Apple Denies They Were Hacked, But “Turkish Crime Family” Offers Proof Of Account Data
On Thursday, Apple issued a statement to Fortune in which they denied that there had been any hack of their servers and that users’ personal date was safe. They denied any breaches of their systems, and this includes Apple ID and Cloud. They said the alleged list of compromised emails and passwords were obtained from previously hacked third-parties.
The London-based hacker group who call themselves the “Turkish Crime Family” claims to have obtained 250 million accounts. The hackers have demanded that Apple pay a ransom in bitcoins or they will remotely delete all the data from the devices linked to the accounts.
200 Million iCloud accounts will be factory reset on April 7 2017
— Turkish Crime Family (@turkcrimefamily) March 21, 2017
Apple has denied that their servers were hacked, but the hackers recently released some new information that does lend some credence to their claims of possessing account information. The hackers sent the login info for 54 accounts to ZD Net which confirmed that the information was legitimate. It is speculated that the data was obtained through a past breach and is not the result of a recent hack.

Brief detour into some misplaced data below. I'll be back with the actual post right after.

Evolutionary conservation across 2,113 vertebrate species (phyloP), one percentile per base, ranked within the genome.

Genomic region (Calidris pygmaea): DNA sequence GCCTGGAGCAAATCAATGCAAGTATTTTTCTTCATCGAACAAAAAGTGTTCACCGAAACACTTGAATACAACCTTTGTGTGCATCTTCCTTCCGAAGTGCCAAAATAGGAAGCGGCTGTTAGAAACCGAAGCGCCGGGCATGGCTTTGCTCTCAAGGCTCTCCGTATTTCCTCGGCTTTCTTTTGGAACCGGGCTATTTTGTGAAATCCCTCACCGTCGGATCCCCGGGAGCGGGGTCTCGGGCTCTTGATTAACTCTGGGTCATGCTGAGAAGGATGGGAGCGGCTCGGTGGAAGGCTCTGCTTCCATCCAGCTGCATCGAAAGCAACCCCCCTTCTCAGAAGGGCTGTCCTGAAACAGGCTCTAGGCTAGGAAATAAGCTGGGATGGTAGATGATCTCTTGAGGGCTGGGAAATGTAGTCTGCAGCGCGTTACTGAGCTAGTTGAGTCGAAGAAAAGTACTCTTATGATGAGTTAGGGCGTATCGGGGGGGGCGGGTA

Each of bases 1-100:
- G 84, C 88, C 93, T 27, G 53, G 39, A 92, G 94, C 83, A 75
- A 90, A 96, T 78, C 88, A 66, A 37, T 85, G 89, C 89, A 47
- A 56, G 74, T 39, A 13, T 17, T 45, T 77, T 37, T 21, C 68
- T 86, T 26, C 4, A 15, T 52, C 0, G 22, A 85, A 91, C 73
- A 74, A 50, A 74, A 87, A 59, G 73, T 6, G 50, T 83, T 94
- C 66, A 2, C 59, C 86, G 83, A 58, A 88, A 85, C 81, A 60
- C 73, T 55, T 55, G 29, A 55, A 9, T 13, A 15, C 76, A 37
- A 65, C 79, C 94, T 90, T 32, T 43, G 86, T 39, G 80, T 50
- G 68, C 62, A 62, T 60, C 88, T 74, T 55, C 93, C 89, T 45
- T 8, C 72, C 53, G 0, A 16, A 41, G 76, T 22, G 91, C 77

Despite this news, Apple maintains that a remote wipe of users’ data is not going to happen. A spokesperson for the company said that the Apple is proactively monitoring their systems to prevent user accounts from being accessed unlawfully and they’re working with authorities to identify those criminals involved. They recommend to always use strong passwords, not duplicating passwords across sites and to protect themselves with two-factor auhentication.
Aside from the money, the hacker group says that they are targeting Apple in retaliation for the recent arrests of a group of Russian hackers who hacked Yahoo in 2014.
The group stated they’re doing this for two individuals, Kerem Albayrak and Karim Baratov, both who are currently detained for hacking Yahoo. Albayrak is also accused of listing the Yahoo database online for sale.
As stated above, Apple is confident that their customer’s date is safe, but, just to be sure, it couldn’t hurt to reset your password.
Eric is an avid tech junkie, gamer, and comic fan. When he's not working on his PC, you'll find him at your local comic book shop.